“The government funding settlement for 2011–12 was for one year only, so we have to be prudent in planning further ahead than that and assume that centralised funding allocations could fall further. With that in mind, the council’s priorities will remain providing services for the most vulnerable. We’re working as efficiently as possible in order to maximise the resources available for all our services.”
This is where the modern, complicated style of land-ownership and management comes into play, as maintenance of the path in the glen relates to a funding submission made by the Ochils Landscape Partnership. (The OLP website is offline at the time of writing, having been hacked; a new one is in the process of being developed at Stirling University.)
The OLP has a total budget of £2.2 million, which comprises £631,500 from the Heritage Lottery Fund, £670,000 from Wind Prospect (the company which last year installed the controversial windfarm on the northern side of the Ochils and which is now looking to expand the site), £50,000 from the Clackmannanshire and Stirling Environment Trust and £5,000 from the Clackmannanshire Heritage Trust. “The balance [£843,500] is currently being sourced from other organisations,” Dean said.
The situation, if not quite stalled, looks like it could persist for some time. “The glen is still closed,” Dean said in late May (and this was still the case on 20 June, when the accompanying photograph was taken), “and will remain so until we find the funding to repair the path so that it is safe to use.”
Initial hopes from walkers that the glen might be closed for only a few weeks have already proved to be over-optimistic. It isn’t a massive problem (indeed, this is perhaps part of why it’s taking time to resolve – something of higher priority would have been fixed by now), but it is a nuisance both for visiting hillwalkers and those in the village who like to take a regular stroll along the glen for a bit of peace, quiet and exercise.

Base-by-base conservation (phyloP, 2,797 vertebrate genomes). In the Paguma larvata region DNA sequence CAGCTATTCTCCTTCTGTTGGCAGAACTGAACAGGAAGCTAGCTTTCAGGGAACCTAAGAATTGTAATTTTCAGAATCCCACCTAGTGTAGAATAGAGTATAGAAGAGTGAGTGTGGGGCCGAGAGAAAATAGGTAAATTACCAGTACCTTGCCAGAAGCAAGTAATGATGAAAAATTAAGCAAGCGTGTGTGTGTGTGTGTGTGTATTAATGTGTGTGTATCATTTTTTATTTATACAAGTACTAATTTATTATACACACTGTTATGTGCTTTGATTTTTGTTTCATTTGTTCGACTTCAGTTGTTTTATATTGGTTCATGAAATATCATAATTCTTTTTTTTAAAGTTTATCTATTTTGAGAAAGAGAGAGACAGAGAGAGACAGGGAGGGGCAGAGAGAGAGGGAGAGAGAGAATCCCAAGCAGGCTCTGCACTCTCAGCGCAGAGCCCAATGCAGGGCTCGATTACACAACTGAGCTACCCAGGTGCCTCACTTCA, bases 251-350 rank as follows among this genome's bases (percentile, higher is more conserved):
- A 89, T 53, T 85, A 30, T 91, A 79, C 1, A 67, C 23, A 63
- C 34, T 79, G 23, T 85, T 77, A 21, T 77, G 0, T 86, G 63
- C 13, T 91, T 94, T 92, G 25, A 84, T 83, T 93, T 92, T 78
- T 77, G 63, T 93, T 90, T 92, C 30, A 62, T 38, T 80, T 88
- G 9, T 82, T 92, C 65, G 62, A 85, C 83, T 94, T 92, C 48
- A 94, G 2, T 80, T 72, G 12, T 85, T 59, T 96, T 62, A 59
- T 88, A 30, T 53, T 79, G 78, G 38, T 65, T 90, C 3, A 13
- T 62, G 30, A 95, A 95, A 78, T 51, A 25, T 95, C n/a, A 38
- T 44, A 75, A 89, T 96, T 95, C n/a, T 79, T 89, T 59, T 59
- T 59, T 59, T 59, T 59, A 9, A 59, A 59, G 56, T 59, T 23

There is also the risk that the longer things stay like this, the more people will just say Sod it! and walk along the glen anyway – it isn’t blocked off by a metal fence, merely by a chain with a notice on it. Some anti-authority walkers will walk straight past such things, on the red rag / bull principle, and for them it’s a case of taking their chances. More worrying is that someone – perhaps a frustrated local who has genuinely lost patience – could walk along at just the moment that either the rock pillar or the bridge collapses.
There is also the problem of someone entering the Mill Glen from the side having started from elsewhere – feasible given that a popular alternative route off Ben Cleuch does just that, meeting the glen two-thirds of the way along.
A third potential problem comes from people erring too much on the side of caution. This was much in evidence a decade ago at the end of the foot and mouth crisis, when quite a few walkers decided to “wait until 2002” before venturing out anywhere, even though councils and other authorities were strenuously sounding the all-clear in most places throughout the latter half of 2001. The equivalent, in the current local situation at Tillicoultry, was shown by a woman met halfway up the Law who was sheepish about being seen there, having wrongly interpreted the glen-closure notice to mean that the entire route up to Ben Cleuch was out of bounds.
For now – with the initial 12-month hope from March 2010 already a thing of the past – it seems to be a case of waiting for the money to somehow come together, the engineering assessments to then be made and the work to be done. “We regret the inconvenience to users,” Martin Dean says, “but I’m sure you understand that safety is our first priority.”